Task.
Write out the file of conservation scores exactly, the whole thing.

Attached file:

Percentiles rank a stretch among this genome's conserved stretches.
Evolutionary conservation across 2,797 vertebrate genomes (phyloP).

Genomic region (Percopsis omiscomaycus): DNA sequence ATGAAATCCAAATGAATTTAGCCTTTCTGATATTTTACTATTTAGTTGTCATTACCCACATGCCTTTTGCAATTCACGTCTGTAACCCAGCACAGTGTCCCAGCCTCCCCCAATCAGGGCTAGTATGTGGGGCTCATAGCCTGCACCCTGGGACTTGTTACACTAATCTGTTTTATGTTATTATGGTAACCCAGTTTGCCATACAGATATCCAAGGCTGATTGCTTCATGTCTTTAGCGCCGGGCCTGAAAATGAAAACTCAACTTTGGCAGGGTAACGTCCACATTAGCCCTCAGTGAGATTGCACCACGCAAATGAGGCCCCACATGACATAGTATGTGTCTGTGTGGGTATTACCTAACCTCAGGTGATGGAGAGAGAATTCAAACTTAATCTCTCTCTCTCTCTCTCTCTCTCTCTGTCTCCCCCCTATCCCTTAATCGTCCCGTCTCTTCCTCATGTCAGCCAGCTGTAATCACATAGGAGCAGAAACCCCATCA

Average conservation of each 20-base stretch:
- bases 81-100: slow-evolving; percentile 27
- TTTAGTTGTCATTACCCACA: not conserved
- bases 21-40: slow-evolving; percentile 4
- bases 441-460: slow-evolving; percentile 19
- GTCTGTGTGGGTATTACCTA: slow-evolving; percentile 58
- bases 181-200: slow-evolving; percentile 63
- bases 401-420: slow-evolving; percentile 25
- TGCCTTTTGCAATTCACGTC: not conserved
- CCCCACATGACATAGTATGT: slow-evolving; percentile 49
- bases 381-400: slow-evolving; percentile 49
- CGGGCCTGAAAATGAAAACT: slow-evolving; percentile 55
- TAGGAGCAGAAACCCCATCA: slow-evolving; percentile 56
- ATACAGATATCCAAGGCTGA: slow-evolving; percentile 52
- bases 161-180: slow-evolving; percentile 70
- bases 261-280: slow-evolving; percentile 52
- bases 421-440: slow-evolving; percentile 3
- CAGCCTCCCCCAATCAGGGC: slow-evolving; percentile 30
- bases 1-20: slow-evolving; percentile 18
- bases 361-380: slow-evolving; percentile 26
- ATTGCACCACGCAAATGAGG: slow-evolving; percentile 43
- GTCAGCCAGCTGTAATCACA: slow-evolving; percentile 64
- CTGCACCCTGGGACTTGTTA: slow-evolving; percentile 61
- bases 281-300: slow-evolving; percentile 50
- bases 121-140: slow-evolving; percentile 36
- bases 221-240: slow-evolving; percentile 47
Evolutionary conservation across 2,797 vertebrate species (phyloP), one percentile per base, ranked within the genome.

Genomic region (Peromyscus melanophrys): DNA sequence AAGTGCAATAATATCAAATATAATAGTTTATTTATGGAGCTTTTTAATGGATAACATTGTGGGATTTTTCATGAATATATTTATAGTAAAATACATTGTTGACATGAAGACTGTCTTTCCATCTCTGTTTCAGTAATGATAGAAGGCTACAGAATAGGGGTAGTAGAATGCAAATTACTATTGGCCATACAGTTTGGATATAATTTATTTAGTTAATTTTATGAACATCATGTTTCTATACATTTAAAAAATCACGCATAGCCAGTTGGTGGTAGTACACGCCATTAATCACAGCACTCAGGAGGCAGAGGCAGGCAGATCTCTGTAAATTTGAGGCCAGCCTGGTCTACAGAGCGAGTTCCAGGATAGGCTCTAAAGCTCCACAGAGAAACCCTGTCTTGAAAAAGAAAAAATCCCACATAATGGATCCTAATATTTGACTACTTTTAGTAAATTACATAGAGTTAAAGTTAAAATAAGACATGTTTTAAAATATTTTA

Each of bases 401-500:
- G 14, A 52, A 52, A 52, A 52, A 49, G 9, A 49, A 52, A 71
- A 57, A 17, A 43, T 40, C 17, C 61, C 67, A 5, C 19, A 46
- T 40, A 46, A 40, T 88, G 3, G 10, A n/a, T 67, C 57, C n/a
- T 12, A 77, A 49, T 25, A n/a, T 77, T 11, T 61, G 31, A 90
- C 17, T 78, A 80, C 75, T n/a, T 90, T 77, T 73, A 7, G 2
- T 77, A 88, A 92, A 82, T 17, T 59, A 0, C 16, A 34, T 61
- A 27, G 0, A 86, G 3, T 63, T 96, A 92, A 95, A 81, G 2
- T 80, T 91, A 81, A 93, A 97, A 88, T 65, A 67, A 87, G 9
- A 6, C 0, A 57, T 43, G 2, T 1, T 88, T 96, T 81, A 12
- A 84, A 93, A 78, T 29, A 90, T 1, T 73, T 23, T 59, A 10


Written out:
Percentiles rank a stretch among this genome's conserved stretches.
Evolutionary conservation across 2,797 vertebrate genomes (phyloP).

Genomic region (Percopsis omiscomaycus): DNA sequence ATGAAATCCAAATGAATTTAGCCTTTCTGATATTTTACTATTTAGTTGTCATTACCCACATGCCTTTTGCAATTCACGTCTGTAACCCAGCACAGTGTCCCAGCCTCCCCCAATCAGGGCTAGTATGTGGGGCTCATAGCCTGCACCCTGGGACTTGTTACACTAATCTGTTTTATGTTATTATGGTAACCCAGTTTGCCATACAGATATCCAAGGCTGATTGCTTCATGTCTTTAGCGCCGGGCCTGAAAATGAAAACTCAACTTTGGCAGGGTAACGTCCACATTAGCCCTCAGTGAGATTGCACCACGCAAATGAGGCCCCACATGACATAGTATGTGTCTGTGTGGGTATTACCTAACCTCAGGTGATGGAGAGAGAATTCAAACTTAATCTCTCTCTCTCTCTCTCTCTCTCTCTGTCTCCCCCCTATCCCTTAATCGTCCCGTCTCTTCCTCATGTCAGCCAGCTGTAATCACATAGGAGCAGAAACCCCATCA

Average conservation of each 20-base stretch:
- bases 81-100: slow-evolving; percentile 27
- TTTAGTTGTCATTACCCACA: not conserved
- bases 21-40: slow-evolving; percentile 4
- bases 441-460: slow-evolving; percentile 19
- GTCTGTGTGGGTATTACCTA: slow-evolving; percentile 58
- bases 181-200: slow-evolving; percentile 63
- bases 401-420: slow-evolving; percentile 25
- TGCCTTTTGCAATTCACGTC: not conserved
- CCCCACATGACATAGTATGT: slow-evolving; percentile 49
- bases 381-400: slow-evolving; percentile 49
- CGGGCCTGAAAATGAAAACT: slow-evolving; percentile 55
- TAGGAGCAGAAACCCCATCA: slow-evolving; percentile 56
- ATACAGATATCCAAGGCTGA: slow-evolving; percentile 52
- bases 161-180: slow-evolving; percentile 70
- bases 261-280: slow-evolving; percentile 52
- bases 421-440: slow-evolving; percentile 3
- CAGCCTCCCCCAATCAGGGC: slow-evolving; percentile 30
- bases 1-20: slow-evolving; percentile 18
- bases 361-380: slow-evolving; percentile 26
- ATTGCACCACGCAAATGAGG: slow-evolving; percentile 43
- GTCAGCCAGCTGTAATCACA: slow-evolving; percentile 64
- CTGCACCCTGGGACTTGTTA: slow-evolving; percentile 61
- bases 281-300: slow-evolving; percentile 50
- bases 121-140: slow-evolving; percentile 36
- bases 221-240: slow-evolving; percentile 47
Evolutionary conservation across 2,797 vertebrate species (phyloP), one percentile per base, ranked within the genome.

Genomic region (Peromyscus melanophrys): DNA sequence AAGTGCAATAATATCAAATATAATAGTTTATTTATGGAGCTTTTTAATGGATAACATTGTGGGATTTTTCATGAATATATTTATAGTAAAATACATTGTTGACATGAAGACTGTCTTTCCATCTCTGTTTCAGTAATGATAGAAGGCTACAGAATAGGGGTAGTAGAATGCAAATTACTATTGGCCATACAGTTTGGATATAATTTATTTAGTTAATTTTATGAACATCATGTTTCTATACATTTAAAAAATCACGCATAGCCAGTTGGTGGTAGTACACGCCATTAATCACAGCACTCAGGAGGCAGAGGCAGGCAGATCTCTGTAAATTTGAGGCCAGCCTGGTCTACAGAGCGAGTTCCAGGATAGGCTCTAAAGCTCCACAGAGAAACCCTGTCTTGAAAAAGAAAAAATCCCACATAATGGATCCTAATATTTGACTACTTTTAGTAAATTACATAGAGTTAAAGTTAAAATAAGACATGTTTTAAAATATTTTA

Each of bases 401-500:
- G 14, A 52, A 52, A 52, A 52, A 49, G 9, A 49, A 52, A 71
- A 57, A 17, A 43, T 40, C 17, C 61, C 67, A 5, C 19, A 46
- T 40, A 46, A 40, T 88, G 3, G 10, A n/a, T 67, C 57, C n/a
- T 12, A 77, A 49, T 25, A n/a, T 77, T 11, T 61, G 31, A 90
- C 17, T 78, A 80, C 75, T n/a, T 90, T 77, T 73, A 7, G 2
- T 77, A 88, A 92, A 82, T 17, T 59, A 0, C 16, A 34, T 61
- A 27, G 0, A 86, G 3, T 63, T 96, A 92, A 95, A 81, G 2
- T 80, T 91, A 81, A 93, A 97, A 88, T 65, A 67, A 87, G 9
- A 6, C 0, A 57, T 43, G 2, T 1, T 88, T 96, T 81, A 12
- A 84, A 93, A 78, T 29, A 90, T 1, T 73, T 23, T 59, A 10